Skip to main content


Traverse Theatre, Edinburgh
4 stars
Pandas, as fans of Edinburgh Zoo will soon discover, can't really be
bothered with the mating game unless their perfect partner shows up.
It's a lesson all three couples in Rona Munro's new play for the
Traverse eventually learn from as their criss-crossing lives reach some
kind of understanding to cherish. Things open in the deceptively
domestic living room of clapped-out copper James and his moll Julie.
Julie's leaving James for Andy, a low-rent wheeler-dealer who's
importing panda rugs from China with the help of Jie Hui. Jui Hui's
first real life date with Lin Han after an extended courtship via email
comes a cropper when Andy is shot. And when Andy's old flame Madeleine
is interviewed by James, all emotional hell breaks loose.

At first glance, Munro's highly unlikely, serendipity-heavy yarn looks
like the sort of common or garden rom-com that was spawned at some
point in the 1990s and has never really let up since. Look closer,
however, at Rebecca Gatward's big, wide-open production on Liz Cooke's
cherry tree lined set, and its wild lurches into unbridled passion are
something else again.

If the second act's opening depiction of Andy's hospital bed out of
body experience comes over all Randall and Hopkirk as Julie and James
argue the toss, the first act ending as Meg Fraser's brittle as bamboo
Madeleine vents her spleen into a police microphone is a magnificently
demented monologue akin to live art confessional. In the end, any
counterfeit goods are left wanting in a charmingly wry and not always
cuddly merry-go-round that's about taking a chance on the mess of love
in a world that's sometimes left wanting.

The Herald, April 21st 2011



Popular posts from this blog

Suzy Glass – Message from the Skies

Freedom of movement matters to Suzy Glass, the arts and events producer currently overseeing the second edition of Message from the Skies.This animated literary derive around the city forms part of this year’s Edinburgh’s Hogmanay programme, and runs right through till Burns’ Night. Glass’ concerns are inherent in the event itself, which has commissioned six writers from different disciplines and experiences to each pen a love letter to Europe. Each writer has then paired up with a composer and visual artist or film-maker, with the results of each collaboration projected in monumental fashion on the walls of one of half a dozen of the capital’s most iconic buildings.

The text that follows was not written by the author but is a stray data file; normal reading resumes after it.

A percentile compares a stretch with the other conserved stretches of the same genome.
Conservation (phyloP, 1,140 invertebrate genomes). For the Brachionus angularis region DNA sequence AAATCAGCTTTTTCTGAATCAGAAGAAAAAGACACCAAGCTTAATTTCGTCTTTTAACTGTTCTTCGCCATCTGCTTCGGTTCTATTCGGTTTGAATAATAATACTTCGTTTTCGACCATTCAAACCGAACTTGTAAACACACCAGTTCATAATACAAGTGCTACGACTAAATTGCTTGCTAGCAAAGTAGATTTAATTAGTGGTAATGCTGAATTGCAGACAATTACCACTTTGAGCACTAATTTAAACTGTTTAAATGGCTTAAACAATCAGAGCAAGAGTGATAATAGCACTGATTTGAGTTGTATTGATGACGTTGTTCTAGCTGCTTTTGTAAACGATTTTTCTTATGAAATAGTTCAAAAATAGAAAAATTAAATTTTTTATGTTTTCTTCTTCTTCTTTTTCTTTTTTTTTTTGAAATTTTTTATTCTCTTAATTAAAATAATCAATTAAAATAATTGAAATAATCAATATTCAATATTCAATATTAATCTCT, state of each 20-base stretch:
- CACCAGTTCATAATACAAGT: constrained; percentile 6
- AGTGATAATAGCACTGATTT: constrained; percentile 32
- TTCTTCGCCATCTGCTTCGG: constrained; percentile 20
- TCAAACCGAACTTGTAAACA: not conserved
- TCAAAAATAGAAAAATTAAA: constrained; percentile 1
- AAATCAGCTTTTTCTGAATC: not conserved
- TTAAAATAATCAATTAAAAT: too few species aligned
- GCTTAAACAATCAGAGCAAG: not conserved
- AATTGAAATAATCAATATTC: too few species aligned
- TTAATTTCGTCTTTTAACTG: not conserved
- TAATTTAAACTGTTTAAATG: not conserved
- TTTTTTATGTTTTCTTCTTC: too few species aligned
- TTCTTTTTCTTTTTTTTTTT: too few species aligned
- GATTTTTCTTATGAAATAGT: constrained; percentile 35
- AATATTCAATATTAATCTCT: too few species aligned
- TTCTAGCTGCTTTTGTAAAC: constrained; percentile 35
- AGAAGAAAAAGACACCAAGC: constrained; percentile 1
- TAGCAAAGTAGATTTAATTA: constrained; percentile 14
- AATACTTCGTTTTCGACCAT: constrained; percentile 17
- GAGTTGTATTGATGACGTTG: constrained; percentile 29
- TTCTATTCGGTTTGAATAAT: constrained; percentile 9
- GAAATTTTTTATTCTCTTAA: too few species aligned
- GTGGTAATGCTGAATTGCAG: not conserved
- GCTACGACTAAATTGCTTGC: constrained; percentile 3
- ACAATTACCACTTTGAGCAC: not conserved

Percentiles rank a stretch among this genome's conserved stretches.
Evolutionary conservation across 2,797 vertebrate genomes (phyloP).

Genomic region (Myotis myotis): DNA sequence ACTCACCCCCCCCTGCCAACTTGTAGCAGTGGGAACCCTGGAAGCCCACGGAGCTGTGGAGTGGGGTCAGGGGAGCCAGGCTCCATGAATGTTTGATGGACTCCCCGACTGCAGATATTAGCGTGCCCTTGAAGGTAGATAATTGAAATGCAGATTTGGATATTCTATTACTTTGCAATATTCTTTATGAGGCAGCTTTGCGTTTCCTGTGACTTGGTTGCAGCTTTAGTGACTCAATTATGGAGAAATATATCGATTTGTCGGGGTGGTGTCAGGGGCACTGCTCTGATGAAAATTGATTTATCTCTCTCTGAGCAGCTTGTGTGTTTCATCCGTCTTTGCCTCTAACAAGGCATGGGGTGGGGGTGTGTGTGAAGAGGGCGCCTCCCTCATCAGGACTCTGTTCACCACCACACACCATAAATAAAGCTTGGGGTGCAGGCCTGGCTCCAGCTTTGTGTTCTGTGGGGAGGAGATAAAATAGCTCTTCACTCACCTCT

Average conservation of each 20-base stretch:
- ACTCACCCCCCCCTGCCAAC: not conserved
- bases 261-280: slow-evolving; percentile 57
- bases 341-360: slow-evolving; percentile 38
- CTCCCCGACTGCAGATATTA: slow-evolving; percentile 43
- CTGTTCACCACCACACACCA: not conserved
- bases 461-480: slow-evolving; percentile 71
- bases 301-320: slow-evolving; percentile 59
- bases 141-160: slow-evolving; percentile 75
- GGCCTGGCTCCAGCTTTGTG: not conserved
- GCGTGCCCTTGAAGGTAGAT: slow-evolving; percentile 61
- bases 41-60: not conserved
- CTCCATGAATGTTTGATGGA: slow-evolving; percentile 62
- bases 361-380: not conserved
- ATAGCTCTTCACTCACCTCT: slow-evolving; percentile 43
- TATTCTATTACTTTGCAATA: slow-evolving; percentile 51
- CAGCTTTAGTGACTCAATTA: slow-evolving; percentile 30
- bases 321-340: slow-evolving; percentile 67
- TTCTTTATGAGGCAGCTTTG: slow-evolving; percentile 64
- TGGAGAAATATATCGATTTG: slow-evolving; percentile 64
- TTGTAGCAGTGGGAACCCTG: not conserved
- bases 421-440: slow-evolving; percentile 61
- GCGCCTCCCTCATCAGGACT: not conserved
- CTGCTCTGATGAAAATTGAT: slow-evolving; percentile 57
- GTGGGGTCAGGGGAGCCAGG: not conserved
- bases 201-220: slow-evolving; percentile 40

With venues stretching from the south side of Edinburgh to Leith, and with one city centre stop requiring a walk up Calton Hill, there is considerable legwork required to complete the circuit. It shouldn’t be considered a race, however, and audiences are free to move between venues at their leisure, visiting each site on d…

Kieran Hurley – Mouthpiece

Things have changed since Kieran Hurley first began writing the play that would become Mouthpiece, which opens at the Traverse Theatre in Edinburgh this weekend. At the time, Hurley was, in his own words, “quite new on the scene.” As a writer and performer, he had already scored hits with Beats and Chalk Farm, two pieces that put him on the map with a new generation of theatre-makers steeped in an equally new wave of grassroots opposition that drew from the iconography of revolutions past. Where Beats looked at the politicisation of 1990s club culture, Chalk Farm, co-written with AJ Taudevin, focused on a teenage boy caught up in the 2011 London riots.
More plays followed. Some, like Heads Up used the same solo story-telling aesthetic to look at an everyday apocalypse. More recently, Square Go, written with Gary McNair, dissected toxic masculinity through a school playground fight.
All the while as Hurley developed as a writer, from new kid on the block to established provocateur, this…

Rob Drummond – The Mack

Rob Drummond was at home in England when he looked at the news feed on his phone, and saw a post about the fire at Glasgow School of Art. It was June 2018, and the writer and performer behind such hits as Grain in the Blood, Bullet Catch and Our Fathers initially presumed the post was to mark the fourth anniversary of the 2014 blaze in GSA’s Mackintosh Building, which was undergoing a major restoration after much of it was destroyed.
As it turned out, the news was far worse, as reports of a second fire were beamed across the world. As someone who had taken Charles Rennie Mackintosh’s iconic construction for granted while living in Glasgow, Drummond was as stunned as anyone else with even a passing relationship with the Mack.
While emotions continue to run high in response to the disaster, Drummond channelled his thoughts on all this into what he does best. The result is The Mack, a new play that forms part of Oran Mor’s A Play, A Pie and a Pint lunchtime theatre season in Glasgow prior …